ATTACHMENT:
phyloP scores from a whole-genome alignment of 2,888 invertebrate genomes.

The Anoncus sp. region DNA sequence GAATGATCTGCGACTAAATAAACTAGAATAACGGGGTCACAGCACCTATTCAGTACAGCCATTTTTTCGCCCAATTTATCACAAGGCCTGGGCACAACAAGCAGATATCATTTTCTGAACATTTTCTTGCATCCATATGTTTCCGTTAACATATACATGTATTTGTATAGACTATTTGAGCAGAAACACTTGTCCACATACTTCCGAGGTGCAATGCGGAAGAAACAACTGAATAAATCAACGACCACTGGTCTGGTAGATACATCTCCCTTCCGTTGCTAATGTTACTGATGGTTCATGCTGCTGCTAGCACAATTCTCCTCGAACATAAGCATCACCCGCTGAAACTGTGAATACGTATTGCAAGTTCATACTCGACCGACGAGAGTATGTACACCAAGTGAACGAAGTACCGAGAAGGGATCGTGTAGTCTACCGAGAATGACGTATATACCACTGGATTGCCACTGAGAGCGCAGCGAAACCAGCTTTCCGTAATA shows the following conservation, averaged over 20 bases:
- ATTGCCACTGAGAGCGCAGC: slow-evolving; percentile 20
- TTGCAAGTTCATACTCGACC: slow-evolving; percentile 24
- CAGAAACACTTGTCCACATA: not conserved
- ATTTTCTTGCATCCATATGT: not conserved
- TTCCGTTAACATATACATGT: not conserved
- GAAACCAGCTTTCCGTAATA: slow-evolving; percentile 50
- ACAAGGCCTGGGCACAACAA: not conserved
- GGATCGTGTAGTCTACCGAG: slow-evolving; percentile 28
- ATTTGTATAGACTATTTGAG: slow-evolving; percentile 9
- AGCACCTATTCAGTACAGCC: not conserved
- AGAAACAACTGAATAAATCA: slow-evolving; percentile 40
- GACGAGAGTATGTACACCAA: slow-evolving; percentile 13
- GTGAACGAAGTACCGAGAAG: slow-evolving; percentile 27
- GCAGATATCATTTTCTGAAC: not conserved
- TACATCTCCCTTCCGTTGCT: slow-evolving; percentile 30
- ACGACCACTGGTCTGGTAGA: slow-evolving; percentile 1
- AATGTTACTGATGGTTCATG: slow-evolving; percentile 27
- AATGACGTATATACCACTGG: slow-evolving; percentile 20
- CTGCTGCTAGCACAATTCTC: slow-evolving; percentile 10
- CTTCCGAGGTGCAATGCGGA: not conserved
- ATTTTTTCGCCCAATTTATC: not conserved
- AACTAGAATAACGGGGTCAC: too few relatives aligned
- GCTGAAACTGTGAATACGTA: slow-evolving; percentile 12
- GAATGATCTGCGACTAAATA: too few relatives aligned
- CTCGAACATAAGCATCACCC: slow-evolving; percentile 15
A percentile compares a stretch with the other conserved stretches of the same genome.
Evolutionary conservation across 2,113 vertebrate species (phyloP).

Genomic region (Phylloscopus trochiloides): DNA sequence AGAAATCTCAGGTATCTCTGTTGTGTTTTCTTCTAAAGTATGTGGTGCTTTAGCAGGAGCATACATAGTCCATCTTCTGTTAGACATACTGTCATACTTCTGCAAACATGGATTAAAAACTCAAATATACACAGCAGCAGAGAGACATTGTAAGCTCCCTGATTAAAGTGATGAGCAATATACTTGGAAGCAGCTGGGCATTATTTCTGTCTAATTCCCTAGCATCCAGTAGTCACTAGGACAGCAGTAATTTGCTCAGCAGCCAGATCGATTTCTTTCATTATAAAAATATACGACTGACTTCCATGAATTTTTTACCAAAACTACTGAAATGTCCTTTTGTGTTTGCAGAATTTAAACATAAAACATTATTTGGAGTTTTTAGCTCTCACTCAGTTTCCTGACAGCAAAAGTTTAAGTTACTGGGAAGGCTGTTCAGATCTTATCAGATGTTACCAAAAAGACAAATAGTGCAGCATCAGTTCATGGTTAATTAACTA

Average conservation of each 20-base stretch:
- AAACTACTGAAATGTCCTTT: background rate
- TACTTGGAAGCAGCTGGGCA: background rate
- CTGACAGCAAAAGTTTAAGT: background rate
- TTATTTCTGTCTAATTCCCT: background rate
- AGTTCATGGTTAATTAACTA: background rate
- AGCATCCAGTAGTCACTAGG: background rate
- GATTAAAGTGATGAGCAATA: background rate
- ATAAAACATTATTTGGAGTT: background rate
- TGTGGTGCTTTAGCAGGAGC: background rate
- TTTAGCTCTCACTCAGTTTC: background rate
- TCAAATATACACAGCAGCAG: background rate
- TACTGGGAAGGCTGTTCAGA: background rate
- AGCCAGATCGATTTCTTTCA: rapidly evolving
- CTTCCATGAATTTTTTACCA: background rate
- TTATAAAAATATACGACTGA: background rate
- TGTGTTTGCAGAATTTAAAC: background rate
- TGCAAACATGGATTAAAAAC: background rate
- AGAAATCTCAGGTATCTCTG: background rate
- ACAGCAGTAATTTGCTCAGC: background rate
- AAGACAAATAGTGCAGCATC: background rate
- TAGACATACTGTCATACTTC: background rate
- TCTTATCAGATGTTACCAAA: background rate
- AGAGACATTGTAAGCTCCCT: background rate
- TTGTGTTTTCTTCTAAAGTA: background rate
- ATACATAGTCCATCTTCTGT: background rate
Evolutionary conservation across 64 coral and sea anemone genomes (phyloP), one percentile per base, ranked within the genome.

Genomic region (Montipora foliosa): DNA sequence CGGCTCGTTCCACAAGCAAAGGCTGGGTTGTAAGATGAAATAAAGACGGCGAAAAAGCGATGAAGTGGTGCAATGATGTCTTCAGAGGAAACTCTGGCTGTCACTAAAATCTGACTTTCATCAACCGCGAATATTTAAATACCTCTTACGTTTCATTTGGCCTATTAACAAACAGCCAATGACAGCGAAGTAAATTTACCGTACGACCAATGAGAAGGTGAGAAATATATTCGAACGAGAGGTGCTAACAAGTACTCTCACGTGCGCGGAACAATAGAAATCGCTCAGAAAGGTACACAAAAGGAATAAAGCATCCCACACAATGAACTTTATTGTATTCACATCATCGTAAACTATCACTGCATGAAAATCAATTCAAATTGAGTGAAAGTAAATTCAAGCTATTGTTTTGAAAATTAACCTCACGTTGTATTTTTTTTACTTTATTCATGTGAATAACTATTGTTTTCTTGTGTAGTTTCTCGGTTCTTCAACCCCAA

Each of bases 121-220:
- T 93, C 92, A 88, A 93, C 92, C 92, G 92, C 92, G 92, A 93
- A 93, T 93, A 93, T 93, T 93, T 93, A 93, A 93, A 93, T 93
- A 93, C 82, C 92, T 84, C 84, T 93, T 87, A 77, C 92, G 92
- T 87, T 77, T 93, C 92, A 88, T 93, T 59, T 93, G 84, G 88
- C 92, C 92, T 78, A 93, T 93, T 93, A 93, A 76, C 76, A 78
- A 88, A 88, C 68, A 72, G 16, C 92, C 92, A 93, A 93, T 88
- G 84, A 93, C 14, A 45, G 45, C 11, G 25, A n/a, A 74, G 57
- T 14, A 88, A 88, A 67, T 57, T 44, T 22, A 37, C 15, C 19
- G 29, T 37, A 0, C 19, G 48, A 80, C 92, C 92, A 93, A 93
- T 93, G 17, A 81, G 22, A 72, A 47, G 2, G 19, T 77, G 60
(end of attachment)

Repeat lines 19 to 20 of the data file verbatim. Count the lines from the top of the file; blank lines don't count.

- AATGTTACTGATGGTTCATG: slow-evolving; percentile 27
- AATGACGTATATACCACTGG: slow-evolving; percentile 20